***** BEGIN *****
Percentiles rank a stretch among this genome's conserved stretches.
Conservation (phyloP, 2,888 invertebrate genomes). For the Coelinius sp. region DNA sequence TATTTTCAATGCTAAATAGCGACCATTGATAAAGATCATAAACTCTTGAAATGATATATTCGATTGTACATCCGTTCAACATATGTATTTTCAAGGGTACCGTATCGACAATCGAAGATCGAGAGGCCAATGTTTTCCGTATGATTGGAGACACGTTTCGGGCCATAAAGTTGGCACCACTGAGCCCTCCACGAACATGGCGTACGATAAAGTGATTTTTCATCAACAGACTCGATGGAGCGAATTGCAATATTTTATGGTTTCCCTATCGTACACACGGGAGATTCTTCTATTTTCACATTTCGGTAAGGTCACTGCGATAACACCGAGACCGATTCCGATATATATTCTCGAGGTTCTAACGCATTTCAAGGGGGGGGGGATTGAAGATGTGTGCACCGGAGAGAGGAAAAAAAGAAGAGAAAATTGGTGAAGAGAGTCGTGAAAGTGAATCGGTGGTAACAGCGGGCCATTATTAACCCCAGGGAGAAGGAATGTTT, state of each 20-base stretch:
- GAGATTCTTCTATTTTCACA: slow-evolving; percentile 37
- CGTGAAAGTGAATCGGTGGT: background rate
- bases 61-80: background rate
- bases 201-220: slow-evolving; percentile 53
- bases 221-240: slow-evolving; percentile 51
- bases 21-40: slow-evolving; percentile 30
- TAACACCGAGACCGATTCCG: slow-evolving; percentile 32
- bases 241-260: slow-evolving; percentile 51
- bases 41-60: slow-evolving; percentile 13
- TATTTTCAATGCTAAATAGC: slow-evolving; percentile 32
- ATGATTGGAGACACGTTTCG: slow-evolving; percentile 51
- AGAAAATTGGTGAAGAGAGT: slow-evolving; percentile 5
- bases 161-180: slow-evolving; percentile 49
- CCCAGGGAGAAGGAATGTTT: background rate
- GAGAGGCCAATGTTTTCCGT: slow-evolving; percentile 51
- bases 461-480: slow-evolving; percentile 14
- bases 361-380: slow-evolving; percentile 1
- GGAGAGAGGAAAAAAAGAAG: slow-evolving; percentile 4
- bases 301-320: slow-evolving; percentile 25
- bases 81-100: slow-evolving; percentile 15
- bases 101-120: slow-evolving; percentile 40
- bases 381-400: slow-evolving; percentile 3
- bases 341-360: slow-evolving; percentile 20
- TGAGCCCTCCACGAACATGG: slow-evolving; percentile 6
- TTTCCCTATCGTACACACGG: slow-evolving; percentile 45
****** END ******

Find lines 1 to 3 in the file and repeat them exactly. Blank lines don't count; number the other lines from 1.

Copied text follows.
Percentiles rank a stretch among this genome's conserved stretches.
Conservation (phyloP, 2,888 invertebrate genomes). For the Coelinius sp. region DNA sequence TATTTTCAATGCTAAATAGCGACCATTGATAAAGATCATAAACTCTTGAAATGATATATTCGATTGTACATCCGTTCAACATATGTATTTTCAAGGGTACCGTATCGACAATCGAAGATCGAGAGGCCAATGTTTTCCGTATGATTGGAGACACGTTTCGGGCCATAAAGTTGGCACCACTGAGCCCTCCACGAACATGGCGTACGATAAAGTGATTTTTCATCAACAGACTCGATGGAGCGAATTGCAATATTTTATGGTTTCCCTATCGTACACACGGGAGATTCTTCTATTTTCACATTTCGGTAAGGTCACTGCGATAACACCGAGACCGATTCCGATATATATTCTCGAGGTTCTAACGCATTTCAAGGGGGGGGGGATTGAAGATGTGTGCACCGGAGAGAGGAAAAAAAGAAGAGAAAATTGGTGAAGAGAGTCGTGAAAGTGAATCGGTGGTAACAGCGGGCCATTATTAACCCCAGGGAGAAGGAATGTTT, state of each 20-base stretch:
- GAGATTCTTCTATTTTCACA: slow-evolving; percentile 37